In the fifties in the UK, Keith Johnstone found himself uninspired by the UK school system. He enjoyed primary school but found secondary school really boring.
As a young adult he surprisingly became a teacher although he admits he doesn’t know how that happened. However poor his own schooling had been, Johnstone insisted he would make things fun for his pupils, and he believed deeply that everyone could be creative.
He build cardboard tunnels into classrooms, he let his pupils play freely on piano, he typed out the children’s stories while they shouted out the words.
Although other staff and the head didn’t like his approach, he was given a glowing report by the school inspector.
Keith went on to work as a scriptreader at The Royal Court where he began to develop creative ways of telling stories through acting techniques that soon became known as improvisation.
From there, and since the publication of his book ‘Impro’, he has been teaching improvisation classes around the world.
Keith’s exercises encourage actors to play, and create strong dramatic scenes with the audience very much in mind.
His exercises have evolved into performances of improvisation like Theatresports, Micetro and Lifegame. Improvisation theatre can be found in most countries now, popularised by shows like Whose Line Is It Anyway?
Not only are they effective as performance techniques and for creating drama, they are very good for the mind, body and creativity.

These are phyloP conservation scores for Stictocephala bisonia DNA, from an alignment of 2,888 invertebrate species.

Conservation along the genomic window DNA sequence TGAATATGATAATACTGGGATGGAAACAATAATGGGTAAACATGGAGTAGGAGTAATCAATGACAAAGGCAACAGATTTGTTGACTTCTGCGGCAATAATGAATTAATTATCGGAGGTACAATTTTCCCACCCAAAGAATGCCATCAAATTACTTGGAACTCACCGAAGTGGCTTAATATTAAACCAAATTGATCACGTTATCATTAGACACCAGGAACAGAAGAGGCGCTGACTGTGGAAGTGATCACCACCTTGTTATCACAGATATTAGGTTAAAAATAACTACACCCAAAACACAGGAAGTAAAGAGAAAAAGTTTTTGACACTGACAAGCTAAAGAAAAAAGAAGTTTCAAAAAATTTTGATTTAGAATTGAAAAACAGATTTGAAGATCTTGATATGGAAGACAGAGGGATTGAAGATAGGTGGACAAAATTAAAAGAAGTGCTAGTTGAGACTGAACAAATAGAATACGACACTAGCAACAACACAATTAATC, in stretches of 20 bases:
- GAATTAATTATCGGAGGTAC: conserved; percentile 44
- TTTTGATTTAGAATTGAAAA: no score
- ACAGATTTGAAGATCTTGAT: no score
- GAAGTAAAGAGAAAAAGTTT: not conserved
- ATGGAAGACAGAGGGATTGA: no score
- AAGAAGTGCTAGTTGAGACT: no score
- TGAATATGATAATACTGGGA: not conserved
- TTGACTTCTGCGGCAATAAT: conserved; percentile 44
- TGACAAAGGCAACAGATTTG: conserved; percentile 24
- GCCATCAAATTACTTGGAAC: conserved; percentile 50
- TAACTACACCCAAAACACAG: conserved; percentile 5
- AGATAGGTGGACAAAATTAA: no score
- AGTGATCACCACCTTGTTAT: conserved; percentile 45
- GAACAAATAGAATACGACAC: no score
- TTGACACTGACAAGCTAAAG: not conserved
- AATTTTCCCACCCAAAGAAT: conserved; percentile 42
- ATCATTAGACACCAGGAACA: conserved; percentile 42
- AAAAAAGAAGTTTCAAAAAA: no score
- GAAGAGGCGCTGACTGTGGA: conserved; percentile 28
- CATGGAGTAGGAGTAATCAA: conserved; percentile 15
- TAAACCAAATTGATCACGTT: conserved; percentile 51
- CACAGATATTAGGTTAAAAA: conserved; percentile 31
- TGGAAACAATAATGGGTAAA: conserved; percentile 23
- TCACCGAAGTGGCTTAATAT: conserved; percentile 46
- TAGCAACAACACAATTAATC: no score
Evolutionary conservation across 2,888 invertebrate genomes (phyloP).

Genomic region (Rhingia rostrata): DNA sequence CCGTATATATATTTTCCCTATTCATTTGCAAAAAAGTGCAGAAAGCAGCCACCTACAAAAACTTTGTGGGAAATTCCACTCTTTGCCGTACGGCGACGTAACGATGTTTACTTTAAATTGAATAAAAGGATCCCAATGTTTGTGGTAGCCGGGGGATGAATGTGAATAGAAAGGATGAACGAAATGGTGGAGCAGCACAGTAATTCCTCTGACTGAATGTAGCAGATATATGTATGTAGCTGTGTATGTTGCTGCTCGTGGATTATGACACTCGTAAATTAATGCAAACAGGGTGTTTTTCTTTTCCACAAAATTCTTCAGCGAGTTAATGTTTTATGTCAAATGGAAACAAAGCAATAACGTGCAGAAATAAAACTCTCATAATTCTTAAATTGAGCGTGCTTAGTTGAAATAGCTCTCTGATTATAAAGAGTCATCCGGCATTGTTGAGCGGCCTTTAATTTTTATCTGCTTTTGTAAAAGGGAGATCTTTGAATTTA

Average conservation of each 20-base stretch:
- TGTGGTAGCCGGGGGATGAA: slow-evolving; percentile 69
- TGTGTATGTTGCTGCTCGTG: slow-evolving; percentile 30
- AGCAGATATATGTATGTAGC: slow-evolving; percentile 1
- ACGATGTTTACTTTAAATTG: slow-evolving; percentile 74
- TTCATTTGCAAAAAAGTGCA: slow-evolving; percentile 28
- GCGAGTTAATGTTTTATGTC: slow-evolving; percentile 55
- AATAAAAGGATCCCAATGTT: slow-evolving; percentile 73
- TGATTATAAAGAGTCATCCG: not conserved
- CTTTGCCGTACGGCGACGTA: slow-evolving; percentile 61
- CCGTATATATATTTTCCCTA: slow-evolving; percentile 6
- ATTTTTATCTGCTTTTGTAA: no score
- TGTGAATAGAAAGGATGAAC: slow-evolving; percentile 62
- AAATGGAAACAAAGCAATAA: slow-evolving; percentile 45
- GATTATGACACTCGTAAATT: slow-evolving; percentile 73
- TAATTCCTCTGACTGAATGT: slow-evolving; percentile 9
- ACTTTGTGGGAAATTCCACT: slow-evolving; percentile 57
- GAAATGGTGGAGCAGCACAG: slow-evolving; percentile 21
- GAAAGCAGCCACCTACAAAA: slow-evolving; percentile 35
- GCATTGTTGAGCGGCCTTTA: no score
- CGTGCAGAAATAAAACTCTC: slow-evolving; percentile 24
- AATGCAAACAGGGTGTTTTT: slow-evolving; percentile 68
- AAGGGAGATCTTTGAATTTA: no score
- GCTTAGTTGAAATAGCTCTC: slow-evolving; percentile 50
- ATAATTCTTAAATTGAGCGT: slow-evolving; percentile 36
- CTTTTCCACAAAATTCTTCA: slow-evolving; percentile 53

To truly be a great improviser you must enter into an open state of mind, you must listen and react to your teammates, you must take risks, suggest new ideas and actions and solve problems, all of which are valuable in everyday life.
When teenagers would ask Keith what they were going to learn in his classes, he would say he could teach them to pick up girls. By allowing the boys to make mistakes in safe roleplay, they would gradually learn what did and didn’t work for romance.
In Johnstone’s improv style, the important thing is storytelling. Being funny isn’t the main point – but often, when a story is truthful and characters are desperate to get out of difficult situations, we find it funny.
I regularly attend improvisation classes and run an improvisation group. I find it’s not only playful, but scary and inspirational. After an impro class I am full of ideas and fun.
So if you want to have a lot of fun and improve your creativity, try taking an improvisation class.